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BROWN v. THE STATE.
77750.
BENHAM, Judge.
Rape, etc. Banks Superior Court. Before Judge Brooks.
A jury convicted appellant of incest, rape, and cruelty to children. The trial court entered judgment on the three counts, all of which arose out of the same incident. On appellant's motion for new trial, the trial court ruled that the rape count merged with the one for incest, and so it vacated the verdict and set aside the sentence imposed for incest. This appeal is from the denial of a new trial as to the judgment entered on the rape and cruelty to children counts. We find that appellant has enumerated a reversible error, and we reverse the judgment of conviction.
1. Appellant claims that the trial court erred in denying his motion for a continuance based on surprise with regard to the State's intention to prove that appellant committed the crimes in question within four years of the date of the indictment, rather than on June 15, 1987, the specific date alleged in the indictment. Having reviewed the record, we agree with appellant's position. Appellant based his alibi defense on the specific date given in the indictment, and at trial produced witnesses to support his denial of presence at the scene of the alleged crimes on the date in question. After he had presented virtually all of his evidence, the State, on cross-examination, began questioning appellant about where he had been on other Mondays in June. Appellant did offer alibis for the other dates, but because he had relied on the specific date given in the indictment as being the one that the prosecutors were going to use, he did not have witnesses at trial to corroborate his testimony about the other dates. Appellant's counsel objected to the line of questioning and moved for a continuance of the trial based on surprise. In arguing the motion, the State's attorney admitted that it did not intend to prove the particular date, but only that it happened "within four years and during the first part of June--from June 1 to June 15th. The young lady can't tell us the exact date. All she knows is [that] it was a Monday in June." During the State's case on rebuttal, one of the State's witnesses testified that the victim told him the rape occurred on a Monday, five to six weeks prior to the 19th of July, and that he picked June 15 as an "arbitrary date" because it was five weeks prior to the 19th. He also said that they put "on or about June 15th" in the warrant because they were not positive that it occurred on that date. The indictment did not contain the "on or about" language, and there is no other indication that appellant was put on notice before the time of trial that the time period in question was going to be anything other than June 15.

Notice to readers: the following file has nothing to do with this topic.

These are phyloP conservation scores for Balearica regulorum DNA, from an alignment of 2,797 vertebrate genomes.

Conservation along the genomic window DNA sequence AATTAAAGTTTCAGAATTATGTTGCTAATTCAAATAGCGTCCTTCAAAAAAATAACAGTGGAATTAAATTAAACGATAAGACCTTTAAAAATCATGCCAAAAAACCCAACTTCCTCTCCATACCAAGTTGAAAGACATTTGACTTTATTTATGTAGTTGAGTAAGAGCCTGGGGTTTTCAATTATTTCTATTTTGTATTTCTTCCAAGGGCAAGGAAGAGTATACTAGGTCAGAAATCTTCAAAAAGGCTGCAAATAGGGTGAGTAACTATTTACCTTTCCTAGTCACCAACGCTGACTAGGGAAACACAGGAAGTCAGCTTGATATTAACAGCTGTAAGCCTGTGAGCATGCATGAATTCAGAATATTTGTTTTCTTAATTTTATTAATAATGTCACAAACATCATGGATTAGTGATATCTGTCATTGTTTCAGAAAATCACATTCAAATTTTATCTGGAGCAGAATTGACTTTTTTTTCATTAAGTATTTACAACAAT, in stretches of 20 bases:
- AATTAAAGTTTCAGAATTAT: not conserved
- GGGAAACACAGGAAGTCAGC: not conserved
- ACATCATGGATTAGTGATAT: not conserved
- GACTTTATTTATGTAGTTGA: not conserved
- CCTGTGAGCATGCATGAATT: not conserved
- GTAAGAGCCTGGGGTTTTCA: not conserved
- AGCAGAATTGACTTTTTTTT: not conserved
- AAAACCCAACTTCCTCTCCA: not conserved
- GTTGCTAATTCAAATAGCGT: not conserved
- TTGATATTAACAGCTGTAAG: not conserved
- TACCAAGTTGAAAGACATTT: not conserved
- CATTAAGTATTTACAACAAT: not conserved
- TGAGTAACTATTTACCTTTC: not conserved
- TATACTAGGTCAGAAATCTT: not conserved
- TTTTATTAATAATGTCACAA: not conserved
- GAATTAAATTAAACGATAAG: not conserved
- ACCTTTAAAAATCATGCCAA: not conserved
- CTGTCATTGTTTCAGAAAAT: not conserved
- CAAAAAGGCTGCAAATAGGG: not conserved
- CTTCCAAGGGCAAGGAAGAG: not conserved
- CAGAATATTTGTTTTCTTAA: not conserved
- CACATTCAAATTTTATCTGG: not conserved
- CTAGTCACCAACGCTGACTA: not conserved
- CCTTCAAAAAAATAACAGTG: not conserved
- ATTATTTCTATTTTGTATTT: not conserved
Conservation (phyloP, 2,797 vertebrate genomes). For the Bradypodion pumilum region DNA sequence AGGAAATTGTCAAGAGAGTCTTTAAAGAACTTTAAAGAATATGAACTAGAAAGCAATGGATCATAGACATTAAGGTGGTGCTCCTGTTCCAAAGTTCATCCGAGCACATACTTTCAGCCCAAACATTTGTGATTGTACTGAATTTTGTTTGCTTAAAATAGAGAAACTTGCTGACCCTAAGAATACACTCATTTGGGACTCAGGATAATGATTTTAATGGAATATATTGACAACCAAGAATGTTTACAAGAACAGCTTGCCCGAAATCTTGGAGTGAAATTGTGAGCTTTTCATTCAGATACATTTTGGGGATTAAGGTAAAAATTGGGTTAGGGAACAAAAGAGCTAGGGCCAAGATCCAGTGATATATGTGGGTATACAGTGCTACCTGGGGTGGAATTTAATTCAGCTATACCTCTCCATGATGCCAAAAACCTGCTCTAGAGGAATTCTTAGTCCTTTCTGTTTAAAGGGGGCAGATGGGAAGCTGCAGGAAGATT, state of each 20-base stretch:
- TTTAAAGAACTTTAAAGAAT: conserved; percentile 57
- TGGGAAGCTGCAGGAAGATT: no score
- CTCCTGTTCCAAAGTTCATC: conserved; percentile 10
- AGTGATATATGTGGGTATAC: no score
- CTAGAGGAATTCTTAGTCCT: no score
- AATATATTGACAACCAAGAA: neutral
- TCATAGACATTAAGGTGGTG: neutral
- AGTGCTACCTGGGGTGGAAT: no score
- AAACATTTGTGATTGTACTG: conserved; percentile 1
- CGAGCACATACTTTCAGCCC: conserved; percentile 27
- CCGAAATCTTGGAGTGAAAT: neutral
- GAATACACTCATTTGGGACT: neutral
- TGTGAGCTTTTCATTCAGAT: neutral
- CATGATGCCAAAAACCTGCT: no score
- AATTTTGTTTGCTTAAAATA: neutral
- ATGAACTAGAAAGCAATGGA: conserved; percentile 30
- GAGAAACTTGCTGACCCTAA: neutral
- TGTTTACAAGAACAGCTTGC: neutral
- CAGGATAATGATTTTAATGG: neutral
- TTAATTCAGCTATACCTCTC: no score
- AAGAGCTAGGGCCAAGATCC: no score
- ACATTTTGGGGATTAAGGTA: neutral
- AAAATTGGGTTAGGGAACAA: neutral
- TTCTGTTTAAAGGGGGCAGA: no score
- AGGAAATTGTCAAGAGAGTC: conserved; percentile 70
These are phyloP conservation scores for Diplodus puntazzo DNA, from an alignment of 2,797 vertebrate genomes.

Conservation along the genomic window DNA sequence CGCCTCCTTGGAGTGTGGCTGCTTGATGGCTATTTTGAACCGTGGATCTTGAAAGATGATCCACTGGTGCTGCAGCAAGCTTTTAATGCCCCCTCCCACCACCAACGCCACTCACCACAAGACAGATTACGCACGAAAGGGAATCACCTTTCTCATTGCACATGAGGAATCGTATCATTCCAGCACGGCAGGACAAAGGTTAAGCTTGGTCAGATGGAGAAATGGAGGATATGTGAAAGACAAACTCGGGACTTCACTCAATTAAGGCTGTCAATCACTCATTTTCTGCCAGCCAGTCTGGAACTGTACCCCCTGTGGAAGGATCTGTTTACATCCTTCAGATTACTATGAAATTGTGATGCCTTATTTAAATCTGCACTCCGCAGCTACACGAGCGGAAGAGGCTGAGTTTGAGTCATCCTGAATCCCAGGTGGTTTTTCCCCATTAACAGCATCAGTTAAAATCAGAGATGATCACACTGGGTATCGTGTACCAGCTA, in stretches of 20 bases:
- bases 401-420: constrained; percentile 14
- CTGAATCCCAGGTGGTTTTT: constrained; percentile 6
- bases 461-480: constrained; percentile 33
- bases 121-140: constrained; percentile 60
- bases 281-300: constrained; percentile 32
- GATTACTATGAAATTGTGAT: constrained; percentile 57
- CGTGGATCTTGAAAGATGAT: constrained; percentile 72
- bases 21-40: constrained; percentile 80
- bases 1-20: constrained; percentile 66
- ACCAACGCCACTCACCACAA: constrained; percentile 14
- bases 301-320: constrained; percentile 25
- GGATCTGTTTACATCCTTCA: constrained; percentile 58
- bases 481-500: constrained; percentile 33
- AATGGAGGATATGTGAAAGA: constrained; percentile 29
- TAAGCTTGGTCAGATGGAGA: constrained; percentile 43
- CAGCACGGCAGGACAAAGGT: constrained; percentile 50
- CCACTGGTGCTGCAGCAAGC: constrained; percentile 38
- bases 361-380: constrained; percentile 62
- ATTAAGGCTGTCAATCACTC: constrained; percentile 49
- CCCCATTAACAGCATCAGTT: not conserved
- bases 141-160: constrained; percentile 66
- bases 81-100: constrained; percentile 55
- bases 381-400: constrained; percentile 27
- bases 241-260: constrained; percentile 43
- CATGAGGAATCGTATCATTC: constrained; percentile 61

Under the circumstances, the trial court erred in denying appellant's motion for continuance. " 'Where the State alleges in an indictment that the defendant committed a crime at a certain time, but at trial seeks to prove that the crime was committed at another time, surprising defendant and rendering worthless his alibi for the time alleged in the indictment, the [S]tate has failed to fulfill the requirement "that the accused shall be definitely informed as to the charges against him, so that he may be enabled to present his defense and not be taken by surprise by the evidence offered at the trial." In these circumstances the defendant, upon his motion therefor, is entitled to sufficient time to prepare his defense in response to the newly-asserted time of the crime.' " Riles v. State, 155 Ga. App. 586 (271 SE2d 718) (1980). See also Caldwell v. State, 139 Ga. App. 279 (228 SE2d 219) (1976). While it is true that "[w]here the date alleged in the indictment is not a material element of the offense, the [S]tate may prove the offense as of any date within the statute of limitation" appellant's reliance on an alibi defense for the time alleged in the indictment entitled him to a continuance once he learned at trial that the State did not intend to prove the date alleged in the indictment. Arnold v. State, 167 Ga. App. 720 (1, 2) (307 SE2d 526) (1983). We reverse the conviction and remand the case for new trial.